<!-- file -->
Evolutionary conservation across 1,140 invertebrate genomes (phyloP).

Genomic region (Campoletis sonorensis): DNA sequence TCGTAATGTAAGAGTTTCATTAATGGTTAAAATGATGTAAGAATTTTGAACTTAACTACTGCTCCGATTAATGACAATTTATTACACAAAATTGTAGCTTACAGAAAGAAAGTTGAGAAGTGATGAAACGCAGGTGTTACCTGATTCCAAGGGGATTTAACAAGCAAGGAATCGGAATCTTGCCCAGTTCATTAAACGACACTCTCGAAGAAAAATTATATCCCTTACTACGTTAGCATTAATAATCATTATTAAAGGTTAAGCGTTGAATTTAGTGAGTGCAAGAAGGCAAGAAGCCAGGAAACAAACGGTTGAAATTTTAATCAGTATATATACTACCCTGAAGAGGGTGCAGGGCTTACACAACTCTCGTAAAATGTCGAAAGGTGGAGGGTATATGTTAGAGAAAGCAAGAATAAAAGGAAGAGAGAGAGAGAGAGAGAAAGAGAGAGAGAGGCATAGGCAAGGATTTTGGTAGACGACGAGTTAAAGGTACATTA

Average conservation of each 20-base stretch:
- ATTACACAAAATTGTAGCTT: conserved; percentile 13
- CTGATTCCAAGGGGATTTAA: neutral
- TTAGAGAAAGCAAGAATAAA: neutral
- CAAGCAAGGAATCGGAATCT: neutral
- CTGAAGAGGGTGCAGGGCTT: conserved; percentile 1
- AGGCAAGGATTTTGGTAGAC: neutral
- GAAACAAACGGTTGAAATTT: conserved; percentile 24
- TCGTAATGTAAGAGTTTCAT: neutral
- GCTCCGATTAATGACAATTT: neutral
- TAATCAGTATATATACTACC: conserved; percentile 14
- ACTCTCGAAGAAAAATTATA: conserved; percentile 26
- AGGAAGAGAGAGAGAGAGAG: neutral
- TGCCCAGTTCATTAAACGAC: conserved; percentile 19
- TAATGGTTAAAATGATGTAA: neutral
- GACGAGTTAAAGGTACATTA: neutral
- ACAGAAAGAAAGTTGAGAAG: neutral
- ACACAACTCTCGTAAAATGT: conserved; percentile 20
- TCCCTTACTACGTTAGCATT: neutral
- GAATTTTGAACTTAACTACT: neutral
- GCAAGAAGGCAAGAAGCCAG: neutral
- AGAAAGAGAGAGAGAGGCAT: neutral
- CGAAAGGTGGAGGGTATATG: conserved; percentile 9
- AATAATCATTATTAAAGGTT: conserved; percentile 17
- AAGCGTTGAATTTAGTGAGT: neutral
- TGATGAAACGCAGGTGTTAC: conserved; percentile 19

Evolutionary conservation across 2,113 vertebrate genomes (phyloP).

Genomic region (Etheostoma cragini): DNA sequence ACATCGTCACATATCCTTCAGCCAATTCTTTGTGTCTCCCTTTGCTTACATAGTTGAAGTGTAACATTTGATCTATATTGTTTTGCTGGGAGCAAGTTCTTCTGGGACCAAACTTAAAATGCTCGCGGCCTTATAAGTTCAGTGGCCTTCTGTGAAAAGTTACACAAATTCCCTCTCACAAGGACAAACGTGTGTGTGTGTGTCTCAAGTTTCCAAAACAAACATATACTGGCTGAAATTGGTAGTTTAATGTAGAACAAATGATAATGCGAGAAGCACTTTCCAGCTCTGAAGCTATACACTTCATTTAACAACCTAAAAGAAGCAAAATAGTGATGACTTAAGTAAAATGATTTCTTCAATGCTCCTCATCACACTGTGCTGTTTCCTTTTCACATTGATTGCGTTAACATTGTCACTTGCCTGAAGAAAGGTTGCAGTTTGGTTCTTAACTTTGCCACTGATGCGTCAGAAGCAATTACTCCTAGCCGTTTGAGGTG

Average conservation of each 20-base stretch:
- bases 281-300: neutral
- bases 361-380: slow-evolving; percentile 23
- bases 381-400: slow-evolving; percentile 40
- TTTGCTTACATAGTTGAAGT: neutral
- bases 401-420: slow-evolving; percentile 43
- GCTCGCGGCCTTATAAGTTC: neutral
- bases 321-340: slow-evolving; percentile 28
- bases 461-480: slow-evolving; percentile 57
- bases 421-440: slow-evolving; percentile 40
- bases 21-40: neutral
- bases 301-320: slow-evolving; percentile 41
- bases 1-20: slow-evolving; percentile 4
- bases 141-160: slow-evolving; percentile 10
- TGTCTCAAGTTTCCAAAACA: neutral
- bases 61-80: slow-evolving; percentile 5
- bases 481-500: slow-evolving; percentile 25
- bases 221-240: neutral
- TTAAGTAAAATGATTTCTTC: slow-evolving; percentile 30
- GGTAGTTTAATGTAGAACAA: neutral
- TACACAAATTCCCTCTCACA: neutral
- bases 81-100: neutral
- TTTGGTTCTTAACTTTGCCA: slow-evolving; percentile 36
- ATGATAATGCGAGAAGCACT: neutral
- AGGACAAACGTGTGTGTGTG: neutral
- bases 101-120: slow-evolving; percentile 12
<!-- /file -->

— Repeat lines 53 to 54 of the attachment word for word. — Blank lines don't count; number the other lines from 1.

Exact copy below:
- TTTGGTTCTTAACTTTGCCA: slow-evolving; percentile 36
- ATGATAATGCGAGAAGCACT: neutral